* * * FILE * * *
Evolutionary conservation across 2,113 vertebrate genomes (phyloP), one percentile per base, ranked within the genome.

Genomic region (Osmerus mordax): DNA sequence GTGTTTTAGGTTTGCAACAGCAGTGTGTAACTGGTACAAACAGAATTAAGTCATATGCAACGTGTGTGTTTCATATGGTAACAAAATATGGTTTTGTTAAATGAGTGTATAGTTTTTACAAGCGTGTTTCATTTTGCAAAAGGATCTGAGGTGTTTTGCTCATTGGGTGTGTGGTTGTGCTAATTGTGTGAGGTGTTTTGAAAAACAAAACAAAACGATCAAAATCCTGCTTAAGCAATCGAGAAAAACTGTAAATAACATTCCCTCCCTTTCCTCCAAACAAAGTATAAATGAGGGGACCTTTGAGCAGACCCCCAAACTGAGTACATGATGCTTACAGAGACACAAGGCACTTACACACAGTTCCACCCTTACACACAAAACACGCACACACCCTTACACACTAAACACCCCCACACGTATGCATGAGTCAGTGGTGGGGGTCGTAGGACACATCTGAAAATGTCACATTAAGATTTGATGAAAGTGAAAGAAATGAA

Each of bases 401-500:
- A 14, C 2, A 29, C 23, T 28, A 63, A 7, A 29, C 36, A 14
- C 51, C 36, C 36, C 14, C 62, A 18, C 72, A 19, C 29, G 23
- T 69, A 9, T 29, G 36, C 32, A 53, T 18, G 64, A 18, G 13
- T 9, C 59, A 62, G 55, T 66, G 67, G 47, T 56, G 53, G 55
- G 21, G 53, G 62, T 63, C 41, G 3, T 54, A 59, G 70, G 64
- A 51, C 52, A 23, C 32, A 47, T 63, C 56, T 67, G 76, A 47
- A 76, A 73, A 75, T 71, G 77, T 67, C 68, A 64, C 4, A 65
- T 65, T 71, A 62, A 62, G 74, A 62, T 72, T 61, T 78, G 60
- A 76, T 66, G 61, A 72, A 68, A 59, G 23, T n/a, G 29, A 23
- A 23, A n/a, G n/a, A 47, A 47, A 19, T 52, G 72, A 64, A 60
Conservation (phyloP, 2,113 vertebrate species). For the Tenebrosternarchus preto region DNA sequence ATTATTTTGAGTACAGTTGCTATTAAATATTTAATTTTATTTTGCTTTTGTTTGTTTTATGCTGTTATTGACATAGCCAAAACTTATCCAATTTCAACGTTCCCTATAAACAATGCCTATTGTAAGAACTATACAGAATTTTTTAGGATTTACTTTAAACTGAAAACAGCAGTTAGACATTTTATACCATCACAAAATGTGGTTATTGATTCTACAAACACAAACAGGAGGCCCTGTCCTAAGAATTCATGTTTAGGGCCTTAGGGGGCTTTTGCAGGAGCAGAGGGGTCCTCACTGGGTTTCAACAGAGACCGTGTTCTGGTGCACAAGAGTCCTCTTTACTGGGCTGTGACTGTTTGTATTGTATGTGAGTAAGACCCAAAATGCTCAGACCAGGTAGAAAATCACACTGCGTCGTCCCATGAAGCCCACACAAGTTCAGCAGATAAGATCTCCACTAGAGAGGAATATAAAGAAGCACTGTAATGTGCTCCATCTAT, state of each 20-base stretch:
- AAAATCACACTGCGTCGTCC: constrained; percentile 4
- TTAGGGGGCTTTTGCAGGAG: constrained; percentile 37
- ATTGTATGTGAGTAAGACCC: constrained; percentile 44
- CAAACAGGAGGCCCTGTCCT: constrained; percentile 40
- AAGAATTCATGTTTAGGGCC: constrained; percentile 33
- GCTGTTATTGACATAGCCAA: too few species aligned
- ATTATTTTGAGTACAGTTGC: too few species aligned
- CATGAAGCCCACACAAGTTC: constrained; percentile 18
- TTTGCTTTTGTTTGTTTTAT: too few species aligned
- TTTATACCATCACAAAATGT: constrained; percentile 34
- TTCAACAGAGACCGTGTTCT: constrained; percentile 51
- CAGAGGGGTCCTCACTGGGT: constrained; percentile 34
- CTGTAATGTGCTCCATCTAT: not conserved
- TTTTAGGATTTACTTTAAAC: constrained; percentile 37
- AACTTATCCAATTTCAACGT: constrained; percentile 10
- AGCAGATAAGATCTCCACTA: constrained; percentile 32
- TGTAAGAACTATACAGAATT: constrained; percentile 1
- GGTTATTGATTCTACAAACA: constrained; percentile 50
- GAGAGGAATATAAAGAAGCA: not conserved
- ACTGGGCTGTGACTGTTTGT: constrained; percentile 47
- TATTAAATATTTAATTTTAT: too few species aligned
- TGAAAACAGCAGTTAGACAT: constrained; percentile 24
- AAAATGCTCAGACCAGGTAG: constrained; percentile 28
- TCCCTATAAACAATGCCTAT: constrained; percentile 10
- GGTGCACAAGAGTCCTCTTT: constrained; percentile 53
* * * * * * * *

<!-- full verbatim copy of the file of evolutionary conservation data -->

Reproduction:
Evolutionary conservation across 2,113 vertebrate genomes (phyloP), one percentile per base, ranked within the genome.

Genomic region (Osmerus mordax): DNA sequence GTGTTTTAGGTTTGCAACAGCAGTGTGTAACTGGTACAAACAGAATTAAGTCATATGCAACGTGTGTGTTTCATATGGTAACAAAATATGGTTTTGTTAAATGAGTGTATAGTTTTTACAAGCGTGTTTCATTTTGCAAAAGGATCTGAGGTGTTTTGCTCATTGGGTGTGTGGTTGTGCTAATTGTGTGAGGTGTTTTGAAAAACAAAACAAAACGATCAAAATCCTGCTTAAGCAATCGAGAAAAACTGTAAATAACATTCCCTCCCTTTCCTCCAAACAAAGTATAAATGAGGGGACCTTTGAGCAGACCCCCAAACTGAGTACATGATGCTTACAGAGACACAAGGCACTTACACACAGTTCCACCCTTACACACAAAACACGCACACACCCTTACACACTAAACACCCCCACACGTATGCATGAGTCAGTGGTGGGGGTCGTAGGACACATCTGAAAATGTCACATTAAGATTTGATGAAAGTGAAAGAAATGAA

Each of bases 401-500:
- A 14, C 2, A 29, C 23, T 28, A 63, A 7, A 29, C 36, A 14
- C 51, C 36, C 36, C 14, C 62, A 18, C 72, A 19, C 29, G 23
- T 69, A 9, T 29, G 36, C 32, A 53, T 18, G 64, A 18, G 13
- T 9, C 59, A 62, G 55, T 66, G 67, G 47, T 56, G 53, G 55
- G 21, G 53, G 62, T 63, C 41, G 3, T 54, A 59, G 70, G 64
- A 51, C 52, A 23, C 32, A 47, T 63, C 56, T 67, G 76, A 47
- A 76, A 73, A 75, T 71, G 77, T 67, C 68, A 64, C 4, A 65
- T 65, T 71, A 62, A 62, G 74, A 62, T 72, T 61, T 78, G 60
- A 76, T 66, G 61, A 72, A 68, A 59, G 23, T n/a, G 29, A 23
- A 23, A n/a, G n/a, A 47, A 47, A 19, T 52, G 72, A 64, A 60
Conservation (phyloP, 2,113 vertebrate species). For the Tenebrosternarchus preto region DNA sequence ATTATTTTGAGTACAGTTGCTATTAAATATTTAATTTTATTTTGCTTTTGTTTGTTTTATGCTGTTATTGACATAGCCAAAACTTATCCAATTTCAACGTTCCCTATAAACAATGCCTATTGTAAGAACTATACAGAATTTTTTAGGATTTACTTTAAACTGAAAACAGCAGTTAGACATTTTATACCATCACAAAATGTGGTTATTGATTCTACAAACACAAACAGGAGGCCCTGTCCTAAGAATTCATGTTTAGGGCCTTAGGGGGCTTTTGCAGGAGCAGAGGGGTCCTCACTGGGTTTCAACAGAGACCGTGTTCTGGTGCACAAGAGTCCTCTTTACTGGGCTGTGACTGTTTGTATTGTATGTGAGTAAGACCCAAAATGCTCAGACCAGGTAGAAAATCACACTGCGTCGTCCCATGAAGCCCACACAAGTTCAGCAGATAAGATCTCCACTAGAGAGGAATATAAAGAAGCACTGTAATGTGCTCCATCTAT, state of each 20-base stretch:
- AAAATCACACTGCGTCGTCC: constrained; percentile 4
- TTAGGGGGCTTTTGCAGGAG: constrained; percentile 37
- ATTGTATGTGAGTAAGACCC: constrained; percentile 44
- CAAACAGGAGGCCCTGTCCT: constrained; percentile 40
- AAGAATTCATGTTTAGGGCC: constrained; percentile 33
- GCTGTTATTGACATAGCCAA: too few species aligned
- ATTATTTTGAGTACAGTTGC: too few species aligned
- CATGAAGCCCACACAAGTTC: constrained; percentile 18
- TTTGCTTTTGTTTGTTTTAT: too few species aligned
- TTTATACCATCACAAAATGT: constrained; percentile 34
- TTCAACAGAGACCGTGTTCT: constrained; percentile 51
- CAGAGGGGTCCTCACTGGGT: constrained; percentile 34
- CTGTAATGTGCTCCATCTAT: not conserved
- TTTTAGGATTTACTTTAAAC: constrained; percentile 37
- AACTTATCCAATTTCAACGT: constrained; percentile 10
- AGCAGATAAGATCTCCACTA: constrained; percentile 32
- TGTAAGAACTATACAGAATT: constrained; percentile 1
- GGTTATTGATTCTACAAACA: constrained; percentile 50
- GAGAGGAATATAAAGAAGCA: not conserved
- ACTGGGCTGTGACTGTTTGT: constrained; percentile 47
- TATTAAATATTTAATTTTAT: too few species aligned
- TGAAAACAGCAGTTAGACAT: constrained; percentile 24
- AAAATGCTCAGACCAGGTAG: constrained; percentile 28
- TCCCTATAAACAATGCCTAT: constrained; percentile 10
- GGTGCACAAGAGTCCTCTTT: constrained; percentile 53